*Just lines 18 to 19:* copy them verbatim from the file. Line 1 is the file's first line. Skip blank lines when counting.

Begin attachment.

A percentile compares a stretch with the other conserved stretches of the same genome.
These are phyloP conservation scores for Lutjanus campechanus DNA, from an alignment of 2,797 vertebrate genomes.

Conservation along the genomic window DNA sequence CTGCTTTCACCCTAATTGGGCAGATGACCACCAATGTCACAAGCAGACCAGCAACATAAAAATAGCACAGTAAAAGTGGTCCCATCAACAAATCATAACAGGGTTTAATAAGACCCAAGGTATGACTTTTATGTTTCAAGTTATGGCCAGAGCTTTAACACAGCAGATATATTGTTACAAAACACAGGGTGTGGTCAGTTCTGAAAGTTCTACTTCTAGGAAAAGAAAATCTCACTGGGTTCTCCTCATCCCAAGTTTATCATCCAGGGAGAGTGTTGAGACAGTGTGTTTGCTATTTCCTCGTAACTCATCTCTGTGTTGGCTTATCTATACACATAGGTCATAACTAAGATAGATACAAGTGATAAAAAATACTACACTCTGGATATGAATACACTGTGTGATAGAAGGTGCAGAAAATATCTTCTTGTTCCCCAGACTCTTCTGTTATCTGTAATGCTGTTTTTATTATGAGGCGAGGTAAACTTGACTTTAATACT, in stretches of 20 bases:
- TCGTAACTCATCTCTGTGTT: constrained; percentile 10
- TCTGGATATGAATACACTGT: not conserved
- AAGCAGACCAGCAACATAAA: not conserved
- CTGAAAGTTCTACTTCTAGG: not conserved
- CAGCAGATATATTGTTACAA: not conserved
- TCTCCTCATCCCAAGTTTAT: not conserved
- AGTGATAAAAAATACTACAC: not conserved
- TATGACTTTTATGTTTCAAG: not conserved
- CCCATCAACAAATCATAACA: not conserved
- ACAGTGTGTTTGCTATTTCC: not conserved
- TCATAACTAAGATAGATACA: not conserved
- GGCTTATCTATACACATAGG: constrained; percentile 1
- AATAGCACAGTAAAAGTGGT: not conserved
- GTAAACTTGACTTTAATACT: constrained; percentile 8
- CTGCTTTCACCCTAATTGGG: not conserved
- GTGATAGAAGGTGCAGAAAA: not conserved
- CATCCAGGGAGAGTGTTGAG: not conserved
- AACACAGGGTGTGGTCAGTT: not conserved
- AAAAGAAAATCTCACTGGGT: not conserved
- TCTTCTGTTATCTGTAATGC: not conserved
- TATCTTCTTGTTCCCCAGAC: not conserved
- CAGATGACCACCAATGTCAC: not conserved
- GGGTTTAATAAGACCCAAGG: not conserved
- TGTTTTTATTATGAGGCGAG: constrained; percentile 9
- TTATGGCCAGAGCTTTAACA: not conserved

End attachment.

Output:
- CTGCTTTCACCCTAATTGGG: not conserved
- GTGATAGAAGGTGCAGAAAA: not conserved